Dramatic pictures show a huge crocodile consuming a smaller competitor in a deadly croc-on-croc fight at a national park in AustraliaRead the full story ›
One of the world's seven remaining northern white rhinos has died in Kenya, bringing the famed African species one step closer to extinction, a wildlife conservancy said.
While there are thousands of southern white rhinos still roaming the plains of sub-Saharan Africa, decades of rampant poaching have drastically cut northern white rhino numbers.
Suni, a 34-year-old who was the first northern white rhino to be born in captivity, was found dead by rangers at the Ol Pejeta Conservancy, about 250 km (155 miles) north of Nairobi.
The conservancy said Suni was not poached, but the cause of his death was unclear. It added that he was one of the last two breeding males in the world as no northern white rhinos are believed to have survived in the wild.
"Consequently the species now stands at the brink of complete extinction, a sorry testament to the greed of the human race," the conservancy said in a statement.
David Beckham joined the Duke of Cambridge to warn about the "devastating" effects of poaching, as the pair kicked off their new #WhoseSideAreYouOn campaign in London today.
The social media campaign aims to use the power of football to raise awareness of the illegal trade in endangered animals.
Speaking to the specially invited audience of conservationists the former England captain said:
"We're in a world where our generation, and the younger generation can really, really make a difference and we really need to do it now.
"Are we on side of the criminals? Or are we on the side of the animals? I know what side we're all on and I'm sure you know what side you're all on."
Around 500 wildlife areas could be at risk from the HS2 high speed rail line, conservationists have warned.
The Wildlife Trusts called for a £130m investment to create new green areas over the length of the new line.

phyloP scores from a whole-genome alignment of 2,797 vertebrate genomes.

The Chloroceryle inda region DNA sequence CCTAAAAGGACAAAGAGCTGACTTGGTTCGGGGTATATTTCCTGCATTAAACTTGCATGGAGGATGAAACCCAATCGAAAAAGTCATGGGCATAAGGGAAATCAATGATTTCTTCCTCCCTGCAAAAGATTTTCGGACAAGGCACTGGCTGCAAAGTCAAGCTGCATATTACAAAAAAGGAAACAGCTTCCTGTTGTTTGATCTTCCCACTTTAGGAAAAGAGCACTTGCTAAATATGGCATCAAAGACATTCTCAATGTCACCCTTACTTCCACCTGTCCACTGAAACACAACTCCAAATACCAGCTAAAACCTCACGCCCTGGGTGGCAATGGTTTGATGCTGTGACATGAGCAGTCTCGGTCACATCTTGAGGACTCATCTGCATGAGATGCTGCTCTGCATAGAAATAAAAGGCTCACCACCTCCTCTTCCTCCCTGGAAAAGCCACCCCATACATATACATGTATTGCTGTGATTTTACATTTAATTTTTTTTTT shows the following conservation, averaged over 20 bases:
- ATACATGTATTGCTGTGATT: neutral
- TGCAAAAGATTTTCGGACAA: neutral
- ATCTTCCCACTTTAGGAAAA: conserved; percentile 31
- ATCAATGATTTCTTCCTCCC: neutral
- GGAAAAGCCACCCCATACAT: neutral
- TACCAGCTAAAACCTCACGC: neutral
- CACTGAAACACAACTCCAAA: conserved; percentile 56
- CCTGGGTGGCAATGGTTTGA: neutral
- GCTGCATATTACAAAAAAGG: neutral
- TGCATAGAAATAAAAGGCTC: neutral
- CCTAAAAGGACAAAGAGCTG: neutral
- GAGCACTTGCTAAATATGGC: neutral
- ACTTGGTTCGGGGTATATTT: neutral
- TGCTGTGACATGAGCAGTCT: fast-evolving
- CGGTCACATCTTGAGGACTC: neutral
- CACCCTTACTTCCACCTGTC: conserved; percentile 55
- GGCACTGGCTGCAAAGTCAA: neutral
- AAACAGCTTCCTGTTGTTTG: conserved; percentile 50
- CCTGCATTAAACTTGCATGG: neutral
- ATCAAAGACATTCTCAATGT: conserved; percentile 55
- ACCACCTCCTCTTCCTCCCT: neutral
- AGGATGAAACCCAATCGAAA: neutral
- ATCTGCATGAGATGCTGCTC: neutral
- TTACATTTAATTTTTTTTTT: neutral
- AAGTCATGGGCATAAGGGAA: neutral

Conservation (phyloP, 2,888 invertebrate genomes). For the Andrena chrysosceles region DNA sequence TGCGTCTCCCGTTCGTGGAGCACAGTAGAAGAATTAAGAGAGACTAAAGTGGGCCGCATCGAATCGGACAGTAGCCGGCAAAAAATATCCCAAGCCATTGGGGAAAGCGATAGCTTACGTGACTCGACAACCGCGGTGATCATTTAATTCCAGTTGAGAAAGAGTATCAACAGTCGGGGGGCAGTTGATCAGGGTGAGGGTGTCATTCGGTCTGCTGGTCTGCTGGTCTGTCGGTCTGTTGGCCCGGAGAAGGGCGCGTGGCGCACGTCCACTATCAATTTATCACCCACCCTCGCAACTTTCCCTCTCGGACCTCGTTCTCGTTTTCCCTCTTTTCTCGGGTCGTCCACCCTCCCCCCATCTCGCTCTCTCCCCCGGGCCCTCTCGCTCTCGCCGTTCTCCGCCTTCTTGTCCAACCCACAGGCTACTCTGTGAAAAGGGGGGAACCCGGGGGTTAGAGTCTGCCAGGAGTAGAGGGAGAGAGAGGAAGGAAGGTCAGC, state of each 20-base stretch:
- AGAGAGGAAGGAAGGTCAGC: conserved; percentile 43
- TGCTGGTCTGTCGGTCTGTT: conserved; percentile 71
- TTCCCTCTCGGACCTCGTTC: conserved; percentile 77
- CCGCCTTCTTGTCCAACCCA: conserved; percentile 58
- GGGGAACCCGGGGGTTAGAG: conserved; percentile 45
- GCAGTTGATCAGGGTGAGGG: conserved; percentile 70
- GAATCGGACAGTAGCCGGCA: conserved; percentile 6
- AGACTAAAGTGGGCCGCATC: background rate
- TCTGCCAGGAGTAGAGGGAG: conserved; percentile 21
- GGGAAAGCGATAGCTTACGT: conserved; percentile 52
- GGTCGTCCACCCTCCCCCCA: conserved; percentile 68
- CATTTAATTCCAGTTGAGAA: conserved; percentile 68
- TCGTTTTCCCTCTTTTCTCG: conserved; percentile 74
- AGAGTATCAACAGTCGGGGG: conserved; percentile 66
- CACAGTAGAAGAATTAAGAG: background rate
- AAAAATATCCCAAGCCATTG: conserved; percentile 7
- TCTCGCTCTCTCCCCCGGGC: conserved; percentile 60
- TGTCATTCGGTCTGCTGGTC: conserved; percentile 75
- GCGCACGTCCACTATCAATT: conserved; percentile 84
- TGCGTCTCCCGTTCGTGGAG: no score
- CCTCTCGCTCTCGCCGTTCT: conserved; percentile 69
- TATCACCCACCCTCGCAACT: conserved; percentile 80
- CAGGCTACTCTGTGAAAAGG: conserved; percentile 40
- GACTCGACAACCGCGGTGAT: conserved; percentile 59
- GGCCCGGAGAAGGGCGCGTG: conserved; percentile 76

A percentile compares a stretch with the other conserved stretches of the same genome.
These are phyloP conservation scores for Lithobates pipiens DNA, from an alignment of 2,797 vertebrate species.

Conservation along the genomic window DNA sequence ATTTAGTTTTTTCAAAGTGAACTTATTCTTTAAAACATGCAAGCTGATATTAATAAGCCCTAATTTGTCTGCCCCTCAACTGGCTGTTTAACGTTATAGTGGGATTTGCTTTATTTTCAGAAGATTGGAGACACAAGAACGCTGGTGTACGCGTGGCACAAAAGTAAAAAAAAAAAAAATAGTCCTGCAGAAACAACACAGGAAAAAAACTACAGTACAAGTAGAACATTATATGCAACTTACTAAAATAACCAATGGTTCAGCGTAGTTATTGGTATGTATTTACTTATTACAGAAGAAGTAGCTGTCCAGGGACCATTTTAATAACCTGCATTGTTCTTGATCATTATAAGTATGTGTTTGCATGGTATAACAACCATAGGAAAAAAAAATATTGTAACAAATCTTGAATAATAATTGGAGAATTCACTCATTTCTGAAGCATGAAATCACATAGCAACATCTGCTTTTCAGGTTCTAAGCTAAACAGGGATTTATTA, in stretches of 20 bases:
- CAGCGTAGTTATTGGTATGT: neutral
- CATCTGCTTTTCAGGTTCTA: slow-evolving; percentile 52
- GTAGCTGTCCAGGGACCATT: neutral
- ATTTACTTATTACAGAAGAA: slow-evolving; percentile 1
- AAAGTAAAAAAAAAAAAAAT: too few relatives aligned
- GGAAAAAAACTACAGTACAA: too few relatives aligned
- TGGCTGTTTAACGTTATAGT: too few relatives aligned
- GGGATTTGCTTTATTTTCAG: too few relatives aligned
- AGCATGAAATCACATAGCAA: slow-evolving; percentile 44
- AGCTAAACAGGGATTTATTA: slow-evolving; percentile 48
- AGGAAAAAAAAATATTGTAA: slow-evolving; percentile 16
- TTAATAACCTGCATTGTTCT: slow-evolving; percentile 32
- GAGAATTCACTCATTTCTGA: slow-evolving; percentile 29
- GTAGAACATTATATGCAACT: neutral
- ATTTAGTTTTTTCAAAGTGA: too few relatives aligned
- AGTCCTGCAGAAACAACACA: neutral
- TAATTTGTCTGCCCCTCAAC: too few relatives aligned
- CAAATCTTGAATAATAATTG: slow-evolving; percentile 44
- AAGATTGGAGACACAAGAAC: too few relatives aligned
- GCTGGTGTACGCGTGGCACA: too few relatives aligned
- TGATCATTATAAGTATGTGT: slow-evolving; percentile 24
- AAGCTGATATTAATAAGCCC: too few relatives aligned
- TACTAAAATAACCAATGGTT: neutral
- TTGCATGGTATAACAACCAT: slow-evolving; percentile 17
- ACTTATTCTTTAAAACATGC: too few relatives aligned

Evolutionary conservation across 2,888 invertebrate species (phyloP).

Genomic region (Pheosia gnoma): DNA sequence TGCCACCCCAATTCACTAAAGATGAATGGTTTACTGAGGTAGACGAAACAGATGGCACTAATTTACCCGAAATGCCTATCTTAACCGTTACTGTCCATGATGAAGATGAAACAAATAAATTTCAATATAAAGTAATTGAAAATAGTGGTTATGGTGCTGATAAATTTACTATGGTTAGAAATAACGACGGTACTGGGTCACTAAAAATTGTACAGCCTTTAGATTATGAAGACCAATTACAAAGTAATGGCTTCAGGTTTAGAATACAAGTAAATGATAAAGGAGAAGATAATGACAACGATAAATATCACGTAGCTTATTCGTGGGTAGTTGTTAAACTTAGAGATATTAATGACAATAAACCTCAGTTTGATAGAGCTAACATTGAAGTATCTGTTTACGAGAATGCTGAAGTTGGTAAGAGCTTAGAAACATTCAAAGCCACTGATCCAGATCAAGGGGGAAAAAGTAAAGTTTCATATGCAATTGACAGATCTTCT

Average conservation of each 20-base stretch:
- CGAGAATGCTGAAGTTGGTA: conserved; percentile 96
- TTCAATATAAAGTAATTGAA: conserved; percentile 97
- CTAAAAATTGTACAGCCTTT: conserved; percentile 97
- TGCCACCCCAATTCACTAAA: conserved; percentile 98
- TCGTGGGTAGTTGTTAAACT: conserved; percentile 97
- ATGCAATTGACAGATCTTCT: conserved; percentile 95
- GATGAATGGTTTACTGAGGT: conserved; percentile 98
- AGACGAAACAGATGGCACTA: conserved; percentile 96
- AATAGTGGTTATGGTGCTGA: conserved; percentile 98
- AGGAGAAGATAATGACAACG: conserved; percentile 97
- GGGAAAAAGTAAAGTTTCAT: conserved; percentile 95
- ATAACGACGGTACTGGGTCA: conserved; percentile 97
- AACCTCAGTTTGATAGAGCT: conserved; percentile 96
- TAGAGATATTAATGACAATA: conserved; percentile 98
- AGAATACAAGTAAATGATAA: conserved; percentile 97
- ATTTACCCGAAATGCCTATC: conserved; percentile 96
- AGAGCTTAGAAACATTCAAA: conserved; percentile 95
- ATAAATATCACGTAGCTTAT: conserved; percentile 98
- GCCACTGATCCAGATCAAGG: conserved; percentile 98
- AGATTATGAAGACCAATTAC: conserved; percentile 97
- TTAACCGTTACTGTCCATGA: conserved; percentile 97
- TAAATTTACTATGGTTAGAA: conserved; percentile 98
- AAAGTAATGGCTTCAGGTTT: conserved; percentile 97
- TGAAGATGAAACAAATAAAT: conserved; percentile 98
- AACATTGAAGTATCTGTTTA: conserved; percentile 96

Among the areas affected by the new line are 43 ancient woods and nine Wilflife Trust nature reserves.
Simon King, a presenter of the BBC's Springwatch, accidentally captured a late night snooper on a camera placed in his garden which was meant to film foxes.
Nothing was taken from Mr King's house in Herne Hill, South East London, but police released the image after the man pictured was suspected of being involved in a burglary nearby.
@sarahjanethomo This is NOT Springwatch, it was our Fox Family cam that captured the image of the suspected burglar.
Mr King appealed to anyone who recognised the snooper to contact the police on 020 7232 6142 or email Marie.H.Hamilton@met.pnn.police.uk.
After six consecutive poor summers, a hot July and August helped to turn around the fortunes for much of our wildlife.Read the full story ›
Wildlife photographer David Yarrow has released images from his new book, Encounter.
The self-taught photographer's tome features 87 black and white images of wildlife and people in some of the world's most remote landscapes, along with 25,000 words detailing the environmental and geo-political matters surrounding his subjects.
Yarrow is known for his patience in the field and was recently shortlisted for the Wildlife Photographer of the Year Award 2013.
Encounter is published this month by Clearview.
Designer Linda Barker is backing an RSPB campaign calling for the creation of a "million homes for nature" in gardens and open spaces amid concerns about struggling UK wildlife.
She spoke to Daybreak Chief Correspondent Richard Gaisford:
Visit the RSPB website for more information.
Nature in the UK is in trouble and some of our more familiar garden species are amongst those suffering serious declines.
Gardens provide a valuable lifeline for species like starlings, toads, hedgehogs and butterflies, which are struggling to find homes in the wider countryside.
Our aim is to provide one million homes for nature across the UK, because if there's no home for nature, then there's no nature - it really is that serious.
- The state of the UK’s butterflies (2011) concluded that 72% of species had decreased over the previous ten years, including common “garden” butterflies that had declined by 24%.
- The state of the UK’s birds (2012) reported that the UK has lost in the region of 44 million breeding birds since the late 1960s.
- In 2012, Our Vanishing Flora looked at the extinction of plants from counties across the UK in the 20th century, and found widespread losses.
- In 16 counties, one plant species went extinct every other year.
- The state of Britain’s mammals (2011) highlighted the decline of hedgehogs, the ongoing loss of red squirrels and the recovery of otters.